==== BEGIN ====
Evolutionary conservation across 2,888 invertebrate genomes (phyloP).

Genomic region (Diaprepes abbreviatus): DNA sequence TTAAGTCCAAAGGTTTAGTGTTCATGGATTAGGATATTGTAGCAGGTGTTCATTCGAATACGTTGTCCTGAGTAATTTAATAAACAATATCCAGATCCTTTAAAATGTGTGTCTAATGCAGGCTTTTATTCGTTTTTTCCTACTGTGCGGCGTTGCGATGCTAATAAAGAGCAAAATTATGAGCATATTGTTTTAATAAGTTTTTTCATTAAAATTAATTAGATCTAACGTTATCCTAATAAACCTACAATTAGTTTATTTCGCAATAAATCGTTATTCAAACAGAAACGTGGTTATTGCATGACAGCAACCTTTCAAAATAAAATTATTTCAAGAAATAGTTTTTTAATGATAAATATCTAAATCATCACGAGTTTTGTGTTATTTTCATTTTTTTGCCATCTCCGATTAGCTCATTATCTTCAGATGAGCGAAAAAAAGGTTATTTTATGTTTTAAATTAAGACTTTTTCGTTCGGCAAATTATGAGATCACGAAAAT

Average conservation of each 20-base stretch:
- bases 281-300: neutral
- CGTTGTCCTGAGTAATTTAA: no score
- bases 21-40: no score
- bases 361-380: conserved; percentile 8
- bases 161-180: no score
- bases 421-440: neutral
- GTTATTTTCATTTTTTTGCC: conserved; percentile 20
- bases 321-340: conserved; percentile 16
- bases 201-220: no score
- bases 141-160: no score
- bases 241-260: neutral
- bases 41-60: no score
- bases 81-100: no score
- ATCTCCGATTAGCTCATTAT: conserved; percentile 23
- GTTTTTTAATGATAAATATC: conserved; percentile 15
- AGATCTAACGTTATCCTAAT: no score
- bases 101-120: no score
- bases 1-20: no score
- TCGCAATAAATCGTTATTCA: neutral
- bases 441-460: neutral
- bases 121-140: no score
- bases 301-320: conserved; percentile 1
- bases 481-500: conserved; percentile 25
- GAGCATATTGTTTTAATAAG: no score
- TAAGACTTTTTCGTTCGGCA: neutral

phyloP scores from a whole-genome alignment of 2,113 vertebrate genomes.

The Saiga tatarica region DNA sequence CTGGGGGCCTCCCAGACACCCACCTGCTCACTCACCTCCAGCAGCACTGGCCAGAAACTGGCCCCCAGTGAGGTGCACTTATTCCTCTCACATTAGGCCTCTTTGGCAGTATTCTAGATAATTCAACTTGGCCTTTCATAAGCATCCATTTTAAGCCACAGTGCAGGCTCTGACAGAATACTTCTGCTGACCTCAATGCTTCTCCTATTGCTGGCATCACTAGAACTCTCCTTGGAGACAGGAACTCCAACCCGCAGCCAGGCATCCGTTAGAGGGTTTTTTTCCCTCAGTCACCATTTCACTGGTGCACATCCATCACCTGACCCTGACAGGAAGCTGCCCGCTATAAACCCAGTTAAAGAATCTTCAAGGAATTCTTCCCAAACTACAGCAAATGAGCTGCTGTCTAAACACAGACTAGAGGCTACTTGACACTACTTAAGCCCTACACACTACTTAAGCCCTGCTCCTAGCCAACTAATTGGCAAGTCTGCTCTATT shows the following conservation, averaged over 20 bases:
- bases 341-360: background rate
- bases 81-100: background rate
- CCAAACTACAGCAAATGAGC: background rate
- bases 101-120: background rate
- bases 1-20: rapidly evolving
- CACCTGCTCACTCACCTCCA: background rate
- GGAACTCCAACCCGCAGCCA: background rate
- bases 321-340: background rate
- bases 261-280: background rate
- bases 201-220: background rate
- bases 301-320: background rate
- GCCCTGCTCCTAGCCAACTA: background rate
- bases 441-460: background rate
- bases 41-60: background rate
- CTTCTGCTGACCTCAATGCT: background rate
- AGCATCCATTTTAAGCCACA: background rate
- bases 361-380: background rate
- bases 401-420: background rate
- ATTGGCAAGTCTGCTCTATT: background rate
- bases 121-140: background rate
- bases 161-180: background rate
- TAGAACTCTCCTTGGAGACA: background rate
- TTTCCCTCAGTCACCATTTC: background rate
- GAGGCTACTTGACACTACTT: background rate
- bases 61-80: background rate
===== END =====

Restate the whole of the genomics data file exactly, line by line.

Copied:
Evolutionary conservation across 2,888 invertebrate genomes (phyloP).

Genomic region (Diaprepes abbreviatus): DNA sequence TTAAGTCCAAAGGTTTAGTGTTCATGGATTAGGATATTGTAGCAGGTGTTCATTCGAATACGTTGTCCTGAGTAATTTAATAAACAATATCCAGATCCTTTAAAATGTGTGTCTAATGCAGGCTTTTATTCGTTTTTTCCTACTGTGCGGCGTTGCGATGCTAATAAAGAGCAAAATTATGAGCATATTGTTTTAATAAGTTTTTTCATTAAAATTAATTAGATCTAACGTTATCCTAATAAACCTACAATTAGTTTATTTCGCAATAAATCGTTATTCAAACAGAAACGTGGTTATTGCATGACAGCAACCTTTCAAAATAAAATTATTTCAAGAAATAGTTTTTTAATGATAAATATCTAAATCATCACGAGTTTTGTGTTATTTTCATTTTTTTGCCATCTCCGATTAGCTCATTATCTTCAGATGAGCGAAAAAAAGGTTATTTTATGTTTTAAATTAAGACTTTTTCGTTCGGCAAATTATGAGATCACGAAAAT

Average conservation of each 20-base stretch:
- bases 281-300: neutral
- CGTTGTCCTGAGTAATTTAA: no score
- bases 21-40: no score
- bases 361-380: conserved; percentile 8
- bases 161-180: no score
- bases 421-440: neutral
- GTTATTTTCATTTTTTTGCC: conserved; percentile 20
- bases 321-340: conserved; percentile 16
- bases 201-220: no score
- bases 141-160: no score
- bases 241-260: neutral
- bases 41-60: no score
- bases 81-100: no score
- ATCTCCGATTAGCTCATTAT: conserved; percentile 23
- GTTTTTTAATGATAAATATC: conserved; percentile 15
- AGATCTAACGTTATCCTAAT: no score
- bases 101-120: no score
- bases 1-20: no score
- TCGCAATAAATCGTTATTCA: neutral
- bases 441-460: neutral
- bases 121-140: no score
- bases 301-320: conserved; percentile 1
- bases 481-500: conserved; percentile 25
- GAGCATATTGTTTTAATAAG: no score
- TAAGACTTTTTCGTTCGGCA: neutral

phyloP scores from a whole-genome alignment of 2,113 vertebrate genomes.

The Saiga tatarica region DNA sequence CTGGGGGCCTCCCAGACACCCACCTGCTCACTCACCTCCAGCAGCACTGGCCAGAAACTGGCCCCCAGTGAGGTGCACTTATTCCTCTCACATTAGGCCTCTTTGGCAGTATTCTAGATAATTCAACTTGGCCTTTCATAAGCATCCATTTTAAGCCACAGTGCAGGCTCTGACAGAATACTTCTGCTGACCTCAATGCTTCTCCTATTGCTGGCATCACTAGAACTCTCCTTGGAGACAGGAACTCCAACCCGCAGCCAGGCATCCGTTAGAGGGTTTTTTTCCCTCAGTCACCATTTCACTGGTGCACATCCATCACCTGACCCTGACAGGAAGCTGCCCGCTATAAACCCAGTTAAAGAATCTTCAAGGAATTCTTCCCAAACTACAGCAAATGAGCTGCTGTCTAAACACAGACTAGAGGCTACTTGACACTACTTAAGCCCTACACACTACTTAAGCCCTGCTCCTAGCCAACTAATTGGCAAGTCTGCTCTATT shows the following conservation, averaged over 20 bases:
- bases 341-360: background rate
- bases 81-100: background rate
- CCAAACTACAGCAAATGAGC: background rate
- bases 101-120: background rate
- bases 1-20: rapidly evolving
- CACCTGCTCACTCACCTCCA: background rate
- GGAACTCCAACCCGCAGCCA: background rate
- bases 321-340: background rate
- bases 261-280: background rate
- bases 201-220: background rate
- bases 301-320: background rate
- GCCCTGCTCCTAGCCAACTA: background rate
- bases 441-460: background rate
- bases 41-60: background rate
- CTTCTGCTGACCTCAATGCT: background rate
- AGCATCCATTTTAAGCCACA: background rate
- bases 361-380: background rate
- bases 401-420: background rate
- ATTGGCAAGTCTGCTCTATT: background rate
- bases 121-140: background rate
- bases 161-180: background rate
- TAGAACTCTCCTTGGAGACA: background rate
- TTTCCCTCAGTCACCATTTC: background rate
- GAGGCTACTTGACACTACTT: background rate
- bases 61-80: background rate